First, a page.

Biblical Swearing

Sharing Options

This subject of biblical swearing provides yet another example of the necessity of systematic study in the Scriptures. It is impossible to subject to the authority of just one text as we are reading it, because submission occurs at the point of obedience in real life. And when it comes time to swear, or not swear, what text do I go to? The one last read? We must constantly adhere to the pattern of tota et sola Scripturaall of Scripture and only Scripture.

“Again you have heard that it was said to those of old, ‘”You shall not swear falsely, but shall perform your oaths to the Lord.’” But I say to you, do not swear at all: neither by heaven, for it is God’s throne; nor by the earth, for it is His footstool; nor by Jerusalem, for it is the city of the great King. Nor shall you swear by your head, because you cannot make one hair white or black. But let your ‘Yes’ be ‘Yes,’ and your ‘No,’ ‘No.’ For whatever is more than these is from the evil one (Matt. 5:33-37).

Christians have real theoretical difficulty with the concept of “bad words.” To get past this, we need some definitions. Many Christians simply reject the use of “bad words” and what constitutes bad words is simply determined by cultural usage. But this tends to a prudish Victorianism, and not to biblical morality. We must distinguish the two. Considering this in the light of some of our verbal distinctions (in English) might help cast light on the subject.

Cursing is calling down harm of some kind on another. There is ungodly cursing (Ps. 10:7), and godly cursing (Gal. 1:9). Vulgarity is a “crass” reference to bodily functions. There is ungodly vulgarity (Eph. 4:29, 5:4), and godly vulgarity (Is. 64:6). Obscenity is the same thing as vulgarity, only with a sexual reference. There is ungodly obscenity (Eph. 5:3), and godly obscenity (Ez. 23:20). Not surprisingly, swearing follows the same pattern, as can be seen in what follows.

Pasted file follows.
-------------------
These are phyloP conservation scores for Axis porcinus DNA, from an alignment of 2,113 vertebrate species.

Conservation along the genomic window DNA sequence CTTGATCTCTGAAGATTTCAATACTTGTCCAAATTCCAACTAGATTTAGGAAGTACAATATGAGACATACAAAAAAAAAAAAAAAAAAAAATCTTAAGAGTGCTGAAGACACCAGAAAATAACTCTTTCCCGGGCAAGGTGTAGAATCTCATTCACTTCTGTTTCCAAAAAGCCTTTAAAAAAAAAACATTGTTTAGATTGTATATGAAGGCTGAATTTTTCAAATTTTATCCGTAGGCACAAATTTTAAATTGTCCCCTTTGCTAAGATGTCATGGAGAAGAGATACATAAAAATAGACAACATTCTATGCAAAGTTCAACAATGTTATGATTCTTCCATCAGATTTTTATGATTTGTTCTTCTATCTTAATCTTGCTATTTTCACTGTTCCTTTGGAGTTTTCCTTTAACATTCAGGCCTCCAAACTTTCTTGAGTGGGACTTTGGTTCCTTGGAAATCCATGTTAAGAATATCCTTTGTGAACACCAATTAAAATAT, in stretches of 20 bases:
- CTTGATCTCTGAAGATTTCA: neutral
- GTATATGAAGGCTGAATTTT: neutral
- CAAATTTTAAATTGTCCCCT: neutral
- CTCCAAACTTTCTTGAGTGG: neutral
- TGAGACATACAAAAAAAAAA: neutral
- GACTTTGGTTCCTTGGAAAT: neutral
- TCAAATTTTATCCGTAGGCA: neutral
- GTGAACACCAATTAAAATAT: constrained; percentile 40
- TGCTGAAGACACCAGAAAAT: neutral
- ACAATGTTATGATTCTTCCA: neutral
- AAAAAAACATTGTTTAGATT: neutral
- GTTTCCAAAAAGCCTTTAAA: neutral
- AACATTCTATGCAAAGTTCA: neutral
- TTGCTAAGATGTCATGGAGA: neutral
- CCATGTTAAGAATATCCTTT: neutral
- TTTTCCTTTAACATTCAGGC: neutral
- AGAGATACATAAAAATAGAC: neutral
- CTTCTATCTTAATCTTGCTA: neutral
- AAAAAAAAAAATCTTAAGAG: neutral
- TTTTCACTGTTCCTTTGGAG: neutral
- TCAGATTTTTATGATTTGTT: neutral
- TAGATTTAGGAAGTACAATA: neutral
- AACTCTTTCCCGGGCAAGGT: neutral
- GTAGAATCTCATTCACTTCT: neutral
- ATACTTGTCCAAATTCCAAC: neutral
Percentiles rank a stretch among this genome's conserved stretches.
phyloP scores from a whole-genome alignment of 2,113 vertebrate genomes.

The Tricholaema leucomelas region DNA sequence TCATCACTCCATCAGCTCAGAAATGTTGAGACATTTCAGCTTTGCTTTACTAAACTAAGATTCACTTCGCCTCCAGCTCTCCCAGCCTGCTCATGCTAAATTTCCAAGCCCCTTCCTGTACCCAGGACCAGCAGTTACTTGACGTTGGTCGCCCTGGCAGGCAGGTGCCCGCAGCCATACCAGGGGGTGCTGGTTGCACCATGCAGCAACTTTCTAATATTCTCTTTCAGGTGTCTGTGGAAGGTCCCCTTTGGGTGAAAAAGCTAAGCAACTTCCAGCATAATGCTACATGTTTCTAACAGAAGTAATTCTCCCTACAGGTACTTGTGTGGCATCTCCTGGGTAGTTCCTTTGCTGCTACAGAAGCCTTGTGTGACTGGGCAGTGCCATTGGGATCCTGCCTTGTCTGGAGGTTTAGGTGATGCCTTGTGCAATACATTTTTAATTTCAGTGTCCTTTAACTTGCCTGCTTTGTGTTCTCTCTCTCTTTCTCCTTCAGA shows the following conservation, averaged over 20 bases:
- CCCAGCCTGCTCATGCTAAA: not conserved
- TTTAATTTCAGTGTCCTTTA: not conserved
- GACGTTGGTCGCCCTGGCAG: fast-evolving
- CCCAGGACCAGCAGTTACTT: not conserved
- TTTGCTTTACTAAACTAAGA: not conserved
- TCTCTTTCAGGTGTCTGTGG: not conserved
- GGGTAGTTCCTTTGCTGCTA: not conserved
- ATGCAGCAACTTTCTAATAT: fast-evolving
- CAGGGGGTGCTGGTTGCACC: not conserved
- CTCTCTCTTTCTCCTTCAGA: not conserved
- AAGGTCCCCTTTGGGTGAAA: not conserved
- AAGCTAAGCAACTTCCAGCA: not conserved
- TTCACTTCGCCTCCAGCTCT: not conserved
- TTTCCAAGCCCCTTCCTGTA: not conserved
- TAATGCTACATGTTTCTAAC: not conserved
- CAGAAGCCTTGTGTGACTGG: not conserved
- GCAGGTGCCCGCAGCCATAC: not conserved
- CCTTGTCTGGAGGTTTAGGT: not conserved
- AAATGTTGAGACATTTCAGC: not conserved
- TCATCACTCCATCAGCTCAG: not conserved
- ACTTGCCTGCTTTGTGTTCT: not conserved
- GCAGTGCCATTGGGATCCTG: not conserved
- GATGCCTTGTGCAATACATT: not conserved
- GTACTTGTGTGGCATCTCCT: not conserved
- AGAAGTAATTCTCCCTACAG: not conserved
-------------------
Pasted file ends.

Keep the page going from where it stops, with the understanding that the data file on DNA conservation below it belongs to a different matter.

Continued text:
What did the law require? What was Christ responding to? The content of His prohibition shows that Christ was teaching against glibness in swearing. The Old Testament did the same. But the Old Testament was distorted by the Pharisees to make it say that glib swearing was lawful, so long as a person kept his word. But Christ objected to swearing “on a stack of Bibles.” His point is almost completely missed by many pietistic Christians today. Many times they have scruples about using the name of God seriously, but no problem with a swearing use of created things.

But the Bible requires solemn swearing. “‘And you shall not swear by My name falsely, nor shall you profane the name of your God: I am the LORD” (Lev. 19:12). And here is another command — “”You shall fear the LORD your God and serve Him, and shall take oaths in His name” (Dt. 6:13).

We have New Testament examples of the same thing. Some might want to say that these commands are irrelevant because they were given in the Old Testament. But this is wrong-headed — remember the words of Christ earlier in this chapter. He did not come to set aside the law. Furthermore, we see New Testament examples of obedience to these commands, in the area of swearing. St. Paul provides us with several examples:

“I tell the truth in Christ, I am not lying, my conscience also bearing me witness in the Holy Spirit . . .” (Rom. 9:1).

“Moreover I call God as witness against my soul, that to spare you I came no more to Corinth” (2 Cor. 1:23).

The author of Hebrews tells that there is nothing wrong with swearing.

“For men indeed swear by the greater, and an oath for confirmation is for them an end of all dispute” (Heb. 6:16). And he shows in this passage how God Himself swears: “For when God made a promise to Abraham, because He could swear by no one greater, He swore by Himself, . . . Thus God, determining to show more abundantly to the heirs of promise the immutability of His counsel, confirmed it by an oath . . . (Heb. 6:13,17).

Notify of
Inline Feedbacks
View all comments